Contemporary fashion photography typically concerns itself with the objectification of women. Although men are also used to display certain stereotypes and ideologies; these are usually done in a manner that portrays masculinity, power and control over women. Women are seen as objects of a passive nature, brimming with sexual desire and used to further the males prurient gaze. The contrasting images of Lana Del Rey from the October issue of GQ are a powerful example of the ideas that Liz Wells proposed.
Influential ideas about gender roles emanate from both sides of this spread in very different ways. In image one, the position and strength of Lana’s male counterpart’s hands play an integral part in the obvious dominance displayed in this image. In most cases, “male hands are usually photographed as active and controlling, female hands are invariably decorative and caressing. ” (Winship 1987) The breast itself is an object that provides sexual stimulation in men, the manner in which he cups it (with strength and purpose) suggests that he controls her sexual needs.
The value of the breast in reproductive terms should not be overlooked, again the vigor in his grip suggests that he controls whether she can sustain a child’s life which is seen by society as a woman’s natural responsibility. The same grip is used around her head to suggest that he controls mind as well as body. Lana’s hands are shown as soft and decorated, completely passive against his dominant presence further perpetuating the notion that women are to be controlled and powerless against the strength of men.
In image two, the position of Lana’s hand sends a message that she has broken free of the male presence and regained control over her body. It also vibrates with sexual freedom and presents the appearance that she can use her femininity as a weapon to combat the physical strength of men. Contemporary fashion photography is laced with ideals of femininity and has become ‘co-extensive with the fashion photograph’. Both sides of the GQ spread are teaming with feminine overtones.
The artistic and classical use of heavy rouge lipstick is synonymous with the female form. In this spread, it serves to provide a look of mystery and possibilities, the typical ‘woman in red’ scenario. The deconstruction and digital rebuilding of body parts has become common practice within fashion photography as “it makes the body more easily commodified and packaged. ” (Winship 1987). In image two, Lana’s body is stretched out and positioned in such a way to lengthen her to a height that is acceptable in modern fashion.
The lighting against the transparent curtain is extremely bright which erases half of her body to provide the illusion that she is thinner than she possibly could be in reality. This practice started after “Picasso had visually hacked up the body, we have been gradually accustomed to the cutting up of specifically feminine bodies” (Pollock 1990) This fragmentation has become a monumental part of fashion photography in recent years leading to a large degree of mental illness via eating disorders in the industry.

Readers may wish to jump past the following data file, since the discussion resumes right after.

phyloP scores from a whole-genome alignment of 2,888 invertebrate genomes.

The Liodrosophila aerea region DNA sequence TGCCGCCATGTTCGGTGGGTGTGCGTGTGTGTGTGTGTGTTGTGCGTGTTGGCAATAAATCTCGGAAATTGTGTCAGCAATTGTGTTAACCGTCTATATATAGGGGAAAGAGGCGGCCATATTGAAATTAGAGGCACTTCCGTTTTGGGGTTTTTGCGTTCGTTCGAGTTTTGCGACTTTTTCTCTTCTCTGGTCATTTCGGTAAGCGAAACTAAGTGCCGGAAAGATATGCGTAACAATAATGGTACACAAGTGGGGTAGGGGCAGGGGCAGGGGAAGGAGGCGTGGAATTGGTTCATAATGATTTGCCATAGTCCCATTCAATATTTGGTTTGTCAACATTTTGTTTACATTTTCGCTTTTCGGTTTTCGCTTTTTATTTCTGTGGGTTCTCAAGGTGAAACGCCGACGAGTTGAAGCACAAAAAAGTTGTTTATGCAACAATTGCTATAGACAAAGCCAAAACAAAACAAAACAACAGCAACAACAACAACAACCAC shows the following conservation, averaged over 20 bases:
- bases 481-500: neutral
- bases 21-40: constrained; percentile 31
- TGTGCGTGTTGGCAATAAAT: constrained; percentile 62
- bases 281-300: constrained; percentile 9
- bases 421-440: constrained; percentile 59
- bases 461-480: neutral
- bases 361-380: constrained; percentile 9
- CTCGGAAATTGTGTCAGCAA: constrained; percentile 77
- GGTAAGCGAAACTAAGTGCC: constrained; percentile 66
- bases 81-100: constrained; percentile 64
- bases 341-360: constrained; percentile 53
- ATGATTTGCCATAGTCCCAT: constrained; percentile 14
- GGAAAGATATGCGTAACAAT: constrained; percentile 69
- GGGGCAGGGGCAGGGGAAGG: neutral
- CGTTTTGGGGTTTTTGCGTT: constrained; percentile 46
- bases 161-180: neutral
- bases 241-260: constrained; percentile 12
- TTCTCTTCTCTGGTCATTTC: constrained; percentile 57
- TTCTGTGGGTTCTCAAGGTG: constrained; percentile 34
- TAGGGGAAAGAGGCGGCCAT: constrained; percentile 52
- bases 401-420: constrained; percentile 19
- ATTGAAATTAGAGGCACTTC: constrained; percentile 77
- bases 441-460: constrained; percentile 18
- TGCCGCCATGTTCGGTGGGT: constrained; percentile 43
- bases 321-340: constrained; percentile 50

In September 2007, a campaign was launched by the reputable label ‘Nolita’ to combat the increasing incidence of eating disorders. A photograph was released of Isabelle Caro “naked, weighing just 31 kilos. Posed as an object of display her emaciated body looks ugly and the opposite of an of desire”. (Wells 2004) Although the image was well received by the community, there were many who opposed its worth as a preventative measure. “Health organisations feared that those suffering from this mental illness could even compare with Caro over thinness. (Wells 2004) A researcher for the Italian Department for Health, Riccardo Dalle Grave, said “You can die from this disease. If they really want to prevent it, it would be better to help young women accept a variety of body measurements and understand that beauty comes in all sizes”. In modern years, even with Nolita’s attempt at adding shock value to the illness, it is still a major part of fashion photography. Many women will look at the GQ spread of Lana and lust after an unachievable body. This photo will contribute a small negative impact on the preventative measures that have been taken.
Such a small impact may not seem to make a major difference, but if combined with all of the other photos taken with the same nature, it holds a significant amount of impact. In my opinion the spread serves to show Lana’s struggle to stardom by portraying her in a submissive role on one side and in total control of her female power on the other. This depicts the reversal of roles in recent times and how societal norms have progressed. It has been noted that fashion spreads have become about much more than just clothes, as this one has, and now “beckon us into a world of unbridled fantasies”. Jobling 1992)
Bibliography and Referencing
* Berger, John. 1972. Ways of Seeing. Penguin Publishing House, London, U. K. * Wells, Liz. 2004. Photography: A Critical Introduction. Routledge, New York, N. Y. , U. S. A. * Winship, Janice. 1987. Inside Women’s Magazines. Pandora, USA. * Pollock 1990 cited in: Wells, Liz. 2004. Photography: A Critical Introduction. Routledge, New York, N. Y. , U. S. A. * Jobling, Paul. 1999. Fashion Spreads: Word and Image in Fashion Photography since 1980. Berg, Oxford, U. K.